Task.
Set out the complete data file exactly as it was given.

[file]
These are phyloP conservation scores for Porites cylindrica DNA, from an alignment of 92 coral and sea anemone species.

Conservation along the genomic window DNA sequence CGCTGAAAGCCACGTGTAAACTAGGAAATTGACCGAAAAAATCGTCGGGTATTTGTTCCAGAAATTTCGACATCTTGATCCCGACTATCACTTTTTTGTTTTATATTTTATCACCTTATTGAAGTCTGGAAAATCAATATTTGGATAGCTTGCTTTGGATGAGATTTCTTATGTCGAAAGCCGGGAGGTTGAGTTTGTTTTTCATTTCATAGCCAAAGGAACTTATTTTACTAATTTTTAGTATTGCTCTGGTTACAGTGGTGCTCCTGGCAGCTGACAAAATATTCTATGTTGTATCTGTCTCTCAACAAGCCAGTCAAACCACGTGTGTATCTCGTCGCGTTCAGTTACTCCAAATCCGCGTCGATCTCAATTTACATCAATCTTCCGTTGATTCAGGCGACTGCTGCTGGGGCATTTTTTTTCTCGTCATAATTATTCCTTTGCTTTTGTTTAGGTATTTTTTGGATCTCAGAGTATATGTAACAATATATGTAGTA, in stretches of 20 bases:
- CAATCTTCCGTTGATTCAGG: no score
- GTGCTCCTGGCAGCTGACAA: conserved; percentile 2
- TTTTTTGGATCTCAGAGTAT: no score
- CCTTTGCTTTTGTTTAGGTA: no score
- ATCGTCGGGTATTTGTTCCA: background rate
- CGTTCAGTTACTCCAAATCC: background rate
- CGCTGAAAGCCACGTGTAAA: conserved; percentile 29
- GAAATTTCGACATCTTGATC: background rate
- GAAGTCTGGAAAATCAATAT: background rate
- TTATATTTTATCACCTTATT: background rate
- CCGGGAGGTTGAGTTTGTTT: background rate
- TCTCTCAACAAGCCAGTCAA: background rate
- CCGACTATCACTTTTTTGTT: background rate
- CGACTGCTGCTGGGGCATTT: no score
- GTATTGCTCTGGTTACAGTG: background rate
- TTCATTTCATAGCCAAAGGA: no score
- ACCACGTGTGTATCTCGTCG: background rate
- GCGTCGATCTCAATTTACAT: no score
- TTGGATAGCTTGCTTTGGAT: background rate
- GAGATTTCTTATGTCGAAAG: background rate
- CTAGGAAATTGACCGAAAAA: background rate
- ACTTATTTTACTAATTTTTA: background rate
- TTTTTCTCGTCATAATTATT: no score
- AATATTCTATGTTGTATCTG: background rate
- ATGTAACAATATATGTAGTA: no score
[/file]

These are phyloP conservation scores for Porites cylindrica DNA, from an alignment of 92 coral and sea anemone species.

Conservation along the genomic window DNA sequence CGCTGAAAGCCACGTGTAAACTAGGAAATTGACCGAAAAAATCGTCGGGTATTTGTTCCAGAAATTTCGACATCTTGATCCCGACTATCACTTTTTTGTTTTATATTTTATCACCTTATTGAAGTCTGGAAAATCAATATTTGGATAGCTTGCTTTGGATGAGATTTCTTATGTCGAAAGCCGGGAGGTTGAGTTTGTTTTTCATTTCATAGCCAAAGGAACTTATTTTACTAATTTTTAGTATTGCTCTGGTTACAGTGGTGCTCCTGGCAGCTGACAAAATATTCTATGTTGTATCTGTCTCTCAACAAGCCAGTCAAACCACGTGTGTATCTCGTCGCGTTCAGTTACTCCAAATCCGCGTCGATCTCAATTTACATCAATCTTCCGTTGATTCAGGCGACTGCTGCTGGGGCATTTTTTTTCTCGTCATAATTATTCCTTTGCTTTTGTTTAGGTATTTTTTGGATCTCAGAGTATATGTAACAATATATGTAGTA, in stretches of 20 bases:
- CAATCTTCCGTTGATTCAGG: no score
- GTGCTCCTGGCAGCTGACAA: conserved; percentile 2
- TTTTTTGGATCTCAGAGTAT: no score
- CCTTTGCTTTTGTTTAGGTA: no score
- ATCGTCGGGTATTTGTTCCA: background rate
- CGTTCAGTTACTCCAAATCC: background rate
- CGCTGAAAGCCACGTGTAAA: conserved; percentile 29
- GAAATTTCGACATCTTGATC: background rate
- GAAGTCTGGAAAATCAATAT: background rate
- TTATATTTTATCACCTTATT: background rate
- CCGGGAGGTTGAGTTTGTTT: background rate
- TCTCTCAACAAGCCAGTCAA: background rate
- CCGACTATCACTTTTTTGTT: background rate
- CGACTGCTGCTGGGGCATTT: no score
- GTATTGCTCTGGTTACAGTG: background rate
- TTCATTTCATAGCCAAAGGA: no score
- ACCACGTGTGTATCTCGTCG: background rate
- GCGTCGATCTCAATTTACAT: no score
- TTGGATAGCTTGCTTTGGAT: background rate
- GAGATTTCTTATGTCGAAAG: background rate
- CTAGGAAATTGACCGAAAAA: background rate
- ACTTATTTTACTAATTTTTA: background rate
- TTTTTCTCGTCATAATTATT: no score
- AATATTCTATGTTGTATCTG: background rate
- ATGTAACAATATATGTAGTA: no score